Hive (2016)

hiveIn the end what will win out and be our undoing will be apathy. It’s the willingness to just sit back and allow evil, to apathetically cling to our faith without challenging those that seek to do wrong. It’s our talent for not doing anything, and allowing injustice. It doesn’t matter what we believe, what politics we subscribe to, but when the world comes literally crashing down on us, we’re all just bugs ready to be squashed. “Hive” is set in a world where its breed of insectoid people have been split and divided by beliefs, religion, and class.

Now that imminent destruction is tearing the world apart and leaving a trail of bodies in its wake, the fall of this species has been much too easy, and no one has really stopped to figure out how we submitted to destruction so willingly. “Hive” opens on a male insectoid who is hunched in a place of worship where he watches the explosions in the distance through his stained glass windows. Through the very appropriate setting where destruction is at its most prominent, he garners something of a posthumous awakening that rattles a worshipper seeking safety with her injured child. It doesn’t matter what is happening outside, or who is causing the destruction. That’s irrelevant in the grand scheme of the final moments of a life.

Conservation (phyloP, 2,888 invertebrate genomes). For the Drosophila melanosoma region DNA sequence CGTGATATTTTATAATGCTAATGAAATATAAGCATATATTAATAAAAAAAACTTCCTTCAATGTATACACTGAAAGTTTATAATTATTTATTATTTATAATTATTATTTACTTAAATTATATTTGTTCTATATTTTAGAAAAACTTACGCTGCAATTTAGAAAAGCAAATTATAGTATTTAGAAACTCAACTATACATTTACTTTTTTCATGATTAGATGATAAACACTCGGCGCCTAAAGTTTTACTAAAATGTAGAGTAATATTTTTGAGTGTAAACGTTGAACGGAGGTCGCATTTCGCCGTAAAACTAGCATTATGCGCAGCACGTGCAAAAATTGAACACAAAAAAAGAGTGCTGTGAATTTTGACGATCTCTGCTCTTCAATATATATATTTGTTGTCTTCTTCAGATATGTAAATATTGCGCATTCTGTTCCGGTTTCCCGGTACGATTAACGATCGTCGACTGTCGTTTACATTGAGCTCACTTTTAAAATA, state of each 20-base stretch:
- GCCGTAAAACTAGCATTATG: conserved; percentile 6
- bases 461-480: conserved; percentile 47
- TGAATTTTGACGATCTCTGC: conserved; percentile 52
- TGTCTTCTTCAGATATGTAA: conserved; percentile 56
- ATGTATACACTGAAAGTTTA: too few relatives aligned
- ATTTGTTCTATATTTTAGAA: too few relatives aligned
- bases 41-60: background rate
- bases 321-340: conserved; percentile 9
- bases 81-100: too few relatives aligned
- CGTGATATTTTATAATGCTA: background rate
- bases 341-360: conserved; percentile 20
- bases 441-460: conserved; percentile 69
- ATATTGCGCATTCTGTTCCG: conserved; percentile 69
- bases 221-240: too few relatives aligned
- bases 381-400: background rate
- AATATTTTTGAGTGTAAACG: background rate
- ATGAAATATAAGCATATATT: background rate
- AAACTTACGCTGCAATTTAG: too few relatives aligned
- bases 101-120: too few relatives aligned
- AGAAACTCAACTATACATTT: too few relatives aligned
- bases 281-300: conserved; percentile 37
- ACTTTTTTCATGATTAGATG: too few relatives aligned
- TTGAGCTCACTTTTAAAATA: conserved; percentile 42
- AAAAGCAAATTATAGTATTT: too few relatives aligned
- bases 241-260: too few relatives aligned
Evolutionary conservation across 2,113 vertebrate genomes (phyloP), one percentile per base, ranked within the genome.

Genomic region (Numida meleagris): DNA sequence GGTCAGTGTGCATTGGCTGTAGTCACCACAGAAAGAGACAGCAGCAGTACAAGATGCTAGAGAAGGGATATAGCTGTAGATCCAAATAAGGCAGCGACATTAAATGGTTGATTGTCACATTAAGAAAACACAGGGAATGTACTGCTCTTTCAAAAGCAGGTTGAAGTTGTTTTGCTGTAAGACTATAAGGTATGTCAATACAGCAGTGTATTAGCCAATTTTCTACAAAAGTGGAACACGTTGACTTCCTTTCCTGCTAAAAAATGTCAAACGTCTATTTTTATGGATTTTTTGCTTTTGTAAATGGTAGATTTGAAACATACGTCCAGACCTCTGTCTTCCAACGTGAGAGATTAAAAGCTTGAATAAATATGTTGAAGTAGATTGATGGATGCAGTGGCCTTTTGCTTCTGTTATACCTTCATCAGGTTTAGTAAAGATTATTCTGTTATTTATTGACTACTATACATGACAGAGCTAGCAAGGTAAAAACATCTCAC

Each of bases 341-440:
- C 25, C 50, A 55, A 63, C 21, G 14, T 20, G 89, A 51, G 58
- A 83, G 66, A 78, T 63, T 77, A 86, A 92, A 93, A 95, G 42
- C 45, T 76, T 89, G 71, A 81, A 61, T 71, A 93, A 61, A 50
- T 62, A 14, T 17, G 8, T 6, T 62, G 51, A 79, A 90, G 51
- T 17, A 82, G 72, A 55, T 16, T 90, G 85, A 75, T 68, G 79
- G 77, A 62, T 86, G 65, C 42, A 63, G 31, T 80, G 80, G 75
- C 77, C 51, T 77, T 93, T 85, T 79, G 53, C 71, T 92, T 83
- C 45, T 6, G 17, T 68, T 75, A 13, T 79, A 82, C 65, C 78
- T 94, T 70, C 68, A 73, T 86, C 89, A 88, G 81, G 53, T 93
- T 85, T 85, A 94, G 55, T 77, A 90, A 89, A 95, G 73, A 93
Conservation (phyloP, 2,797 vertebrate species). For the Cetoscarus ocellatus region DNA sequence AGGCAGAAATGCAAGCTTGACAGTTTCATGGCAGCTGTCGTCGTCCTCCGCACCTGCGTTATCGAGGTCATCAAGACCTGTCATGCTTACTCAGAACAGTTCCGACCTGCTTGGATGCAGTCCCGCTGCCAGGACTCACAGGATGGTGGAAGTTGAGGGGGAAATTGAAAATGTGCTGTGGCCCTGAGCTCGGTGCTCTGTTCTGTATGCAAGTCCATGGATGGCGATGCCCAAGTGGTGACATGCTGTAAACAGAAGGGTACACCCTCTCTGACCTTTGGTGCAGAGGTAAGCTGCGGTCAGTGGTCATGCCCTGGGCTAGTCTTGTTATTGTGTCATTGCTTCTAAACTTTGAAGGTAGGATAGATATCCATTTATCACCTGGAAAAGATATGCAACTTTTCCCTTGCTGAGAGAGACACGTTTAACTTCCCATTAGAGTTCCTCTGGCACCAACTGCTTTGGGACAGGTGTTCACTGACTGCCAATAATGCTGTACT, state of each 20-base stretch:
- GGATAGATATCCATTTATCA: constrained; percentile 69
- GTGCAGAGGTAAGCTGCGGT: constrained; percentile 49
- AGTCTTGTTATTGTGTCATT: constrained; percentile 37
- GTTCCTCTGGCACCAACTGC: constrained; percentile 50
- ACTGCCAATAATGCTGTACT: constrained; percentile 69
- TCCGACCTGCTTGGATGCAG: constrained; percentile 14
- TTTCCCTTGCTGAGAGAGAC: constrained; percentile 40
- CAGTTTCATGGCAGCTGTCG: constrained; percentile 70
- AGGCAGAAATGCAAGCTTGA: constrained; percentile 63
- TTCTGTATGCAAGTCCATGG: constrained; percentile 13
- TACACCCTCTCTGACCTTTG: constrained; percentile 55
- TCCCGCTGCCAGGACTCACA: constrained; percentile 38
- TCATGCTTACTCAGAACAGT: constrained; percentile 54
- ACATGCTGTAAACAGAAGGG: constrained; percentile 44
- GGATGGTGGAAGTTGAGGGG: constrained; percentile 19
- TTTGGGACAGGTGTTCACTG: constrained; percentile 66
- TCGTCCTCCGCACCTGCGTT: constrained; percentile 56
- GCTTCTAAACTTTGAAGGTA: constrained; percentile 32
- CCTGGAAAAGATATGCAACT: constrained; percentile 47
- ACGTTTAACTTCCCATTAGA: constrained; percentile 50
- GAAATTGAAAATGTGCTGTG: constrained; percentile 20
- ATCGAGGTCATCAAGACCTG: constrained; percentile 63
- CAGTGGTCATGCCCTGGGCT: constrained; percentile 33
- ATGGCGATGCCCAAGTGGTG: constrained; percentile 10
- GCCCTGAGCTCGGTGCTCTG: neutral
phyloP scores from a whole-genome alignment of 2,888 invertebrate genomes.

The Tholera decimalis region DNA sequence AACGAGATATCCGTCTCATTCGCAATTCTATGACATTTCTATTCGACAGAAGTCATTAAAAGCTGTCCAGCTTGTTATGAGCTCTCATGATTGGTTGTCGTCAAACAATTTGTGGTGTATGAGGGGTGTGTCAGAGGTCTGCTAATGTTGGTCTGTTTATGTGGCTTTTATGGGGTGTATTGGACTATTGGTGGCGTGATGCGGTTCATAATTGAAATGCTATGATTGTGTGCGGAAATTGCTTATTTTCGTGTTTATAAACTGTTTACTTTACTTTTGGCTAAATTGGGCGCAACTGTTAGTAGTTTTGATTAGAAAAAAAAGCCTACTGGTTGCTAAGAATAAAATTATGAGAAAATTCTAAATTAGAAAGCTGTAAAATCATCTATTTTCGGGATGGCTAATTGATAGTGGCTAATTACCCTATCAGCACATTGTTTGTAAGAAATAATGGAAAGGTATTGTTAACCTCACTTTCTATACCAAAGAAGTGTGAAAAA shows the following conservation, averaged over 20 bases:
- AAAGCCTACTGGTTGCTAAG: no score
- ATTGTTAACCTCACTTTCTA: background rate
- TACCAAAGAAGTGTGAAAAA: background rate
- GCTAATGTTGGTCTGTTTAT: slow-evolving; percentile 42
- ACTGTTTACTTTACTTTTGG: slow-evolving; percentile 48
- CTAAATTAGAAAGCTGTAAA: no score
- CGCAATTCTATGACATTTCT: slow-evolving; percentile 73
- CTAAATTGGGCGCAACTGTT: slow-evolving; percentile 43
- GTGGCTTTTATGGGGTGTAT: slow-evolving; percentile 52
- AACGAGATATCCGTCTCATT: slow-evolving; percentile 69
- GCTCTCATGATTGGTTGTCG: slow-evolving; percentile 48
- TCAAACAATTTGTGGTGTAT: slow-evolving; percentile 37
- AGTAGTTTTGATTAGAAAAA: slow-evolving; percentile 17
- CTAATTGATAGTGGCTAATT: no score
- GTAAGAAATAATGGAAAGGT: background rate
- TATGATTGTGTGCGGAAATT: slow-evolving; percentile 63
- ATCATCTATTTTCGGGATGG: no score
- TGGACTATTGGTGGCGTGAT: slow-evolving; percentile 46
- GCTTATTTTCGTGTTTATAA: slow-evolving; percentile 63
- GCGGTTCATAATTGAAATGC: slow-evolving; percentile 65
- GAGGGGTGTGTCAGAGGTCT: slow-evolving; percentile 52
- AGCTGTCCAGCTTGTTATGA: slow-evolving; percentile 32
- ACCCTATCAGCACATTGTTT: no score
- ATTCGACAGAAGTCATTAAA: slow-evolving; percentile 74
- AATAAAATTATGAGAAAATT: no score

It’s the back drop for one beings horrifying realization that there just isn’t a higher power or bigger plan. That maybe they’re just being on a moving rock in a massive universe that will continue when they’ve disappeared. Director Adam Ciofl’s stop motion animated short film is a stark reminder of how the inability of a people to come together to work for a goal can and will lead to destruction. Director Adam Ciofl’s short film isn’t entirely a hopeful or optimistic animated film, but it is one that stands as a very relevant reminder that maybe it’s not too late. And maybe if it is too late, we can work toward allowing for some of the most prosperous final days of our existence.